The new ‘Old Labour’ leader, Jeremy Corbyn, has been a vegetarian since he worked on a pig farm at the age of 20.
That, combined with his lifelong socialist views, does not suggest that many farmers will be identifying themselves as ‘Corbynistas’ any time soon.
So why then, as a farmer, do I find myself increasingly in sympathy with this cliché of an unreconstructed bearded leftie who has, almost by accident, found himself leader of Her Majesty’s Official Opposition?
The first thing that I like about Mr Corbyn is his age. He is 66. According to commentators and modern consensus, this is far too old for anyone in the modern era to rise to the giddy heights of leadership of a mainstream British political party.
But I take inspiration from his success. I can now forget about all those depressing articles in Farmers Weekly about succession planning. Succession? What are you talking about? At a mere 56 I’m just getting started.
Then there is Corbyn’s fabulous stubbornness and determination to stick with a set of ideas. This is a man who underwent a divorce from his wife because he disapproved of her wish to send their son to a grammar school.
In the same vein, for decades he turned his face against any personal advancement in the Labour Party by regularly voting against the leadership as policies changed.
Once more I feel a kindred spirit. In my 30-year farming career I’ve always studiously ignored all changes of any sort. Take direct drilling or minimal cultivation, for example.
These idiotic techniques are re-introduced about every 15 years or so by machinery salesmen until explosive growth in grass weed populations or increasing soil compaction drives everyone back to the plough.
Similarly with cattle, I was invited to splash out on Limousin and Charolais beef cattle and abandon my South Devon and Sussex breeds because they “didn’t have a good enough shape” or “laid on too much fat”. What rot, I declared, and 30 years later where are we?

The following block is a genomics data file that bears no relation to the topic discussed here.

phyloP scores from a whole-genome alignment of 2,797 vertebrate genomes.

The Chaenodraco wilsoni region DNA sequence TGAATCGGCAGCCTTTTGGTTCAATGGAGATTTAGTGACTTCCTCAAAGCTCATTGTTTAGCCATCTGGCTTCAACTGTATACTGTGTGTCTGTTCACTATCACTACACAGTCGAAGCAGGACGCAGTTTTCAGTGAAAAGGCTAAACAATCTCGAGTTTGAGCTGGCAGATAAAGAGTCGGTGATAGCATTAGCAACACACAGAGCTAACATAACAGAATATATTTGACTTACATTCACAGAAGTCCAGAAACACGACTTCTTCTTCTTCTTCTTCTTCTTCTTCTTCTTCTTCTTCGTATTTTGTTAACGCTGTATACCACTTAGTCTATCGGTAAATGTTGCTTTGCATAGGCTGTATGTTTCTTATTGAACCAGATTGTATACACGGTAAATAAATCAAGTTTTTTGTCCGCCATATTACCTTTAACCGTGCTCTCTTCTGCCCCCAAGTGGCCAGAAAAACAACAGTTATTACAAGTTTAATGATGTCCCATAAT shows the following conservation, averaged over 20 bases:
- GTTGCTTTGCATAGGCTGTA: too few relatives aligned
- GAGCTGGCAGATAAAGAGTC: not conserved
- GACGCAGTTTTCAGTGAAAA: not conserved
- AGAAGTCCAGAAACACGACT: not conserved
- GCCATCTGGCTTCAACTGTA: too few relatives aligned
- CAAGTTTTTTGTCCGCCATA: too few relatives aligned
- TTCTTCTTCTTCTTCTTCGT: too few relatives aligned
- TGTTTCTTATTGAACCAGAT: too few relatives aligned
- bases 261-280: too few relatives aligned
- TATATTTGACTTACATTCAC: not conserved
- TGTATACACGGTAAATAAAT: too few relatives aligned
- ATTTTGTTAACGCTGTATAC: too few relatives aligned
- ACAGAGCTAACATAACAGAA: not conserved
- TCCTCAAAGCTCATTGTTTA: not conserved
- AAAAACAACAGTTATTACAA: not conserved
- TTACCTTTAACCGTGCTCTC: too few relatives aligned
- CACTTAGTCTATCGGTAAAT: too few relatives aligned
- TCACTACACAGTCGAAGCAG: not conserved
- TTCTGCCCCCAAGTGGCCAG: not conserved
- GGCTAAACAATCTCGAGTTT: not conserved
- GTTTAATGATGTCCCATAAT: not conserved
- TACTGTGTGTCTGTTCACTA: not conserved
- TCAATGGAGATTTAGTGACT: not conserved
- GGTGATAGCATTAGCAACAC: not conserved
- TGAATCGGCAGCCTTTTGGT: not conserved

My pure-bred Sussex cattle are fought over by local butchers because their customers rave about the flavour and texture of the meat. Like Corbyn,
I have learnt to be patient and keep faith with my way of doing things in the sure knowledge that it will become fashionable again – if I wait long enough.
If I still need convincing about Corbyn’s worth then I only have to look at the way he dresses. He is loath to ever put on a tie and, if he is forced into a suit, it is of the gloriously ill-fitting off-the-peg variety.
Corbyn was challenged in 1984 on Newsnight by Conservative MP Terry Dicks who accused him of being scruffy. Dicks suggested that unless MPs maintained higher standards of dress they should be banned from the House. Corbyn replied: “It’s not a fashion parade, its not a gentleman’s club, it’s not a bankers’ institute, it’s a place where the people are represented.”
Funnily enough, those are exactly my objections to being made to wear a tie at breakfast in The Farmers’ Club in Whitehall.
And then there is Corbyn’s extreme care with money. During the 2009 MPs expenses scandal he was revealed to have submitted the smallest amount in expenses of any MP at Westminster.
Once again I am beguiled. It takes me back to when I used to submit my farm accounts to Defra’s Farm Income Survey.
Confused civil servants used to ring me up to query my figures, which showed that the amount I had invested in machinery per acre was less that a quarter of their sample average.
Oh yes, parsimoniousness is an attractive trait whatever the brand of politician.
So, can Corbyn count on my vote in 2020? I will certainly give him very serious consideration provided, of course, that his proposed programme for the “nationalisation of the means of production” stops short of my farm.
Stephen Carr farms an 800 hectare sheep, arable and beef farm on the South Downs near Eastbourne in partnership with his wife Fizz. Part of the farm is converted to organic status and subject to a High Level Stewardship Agreement.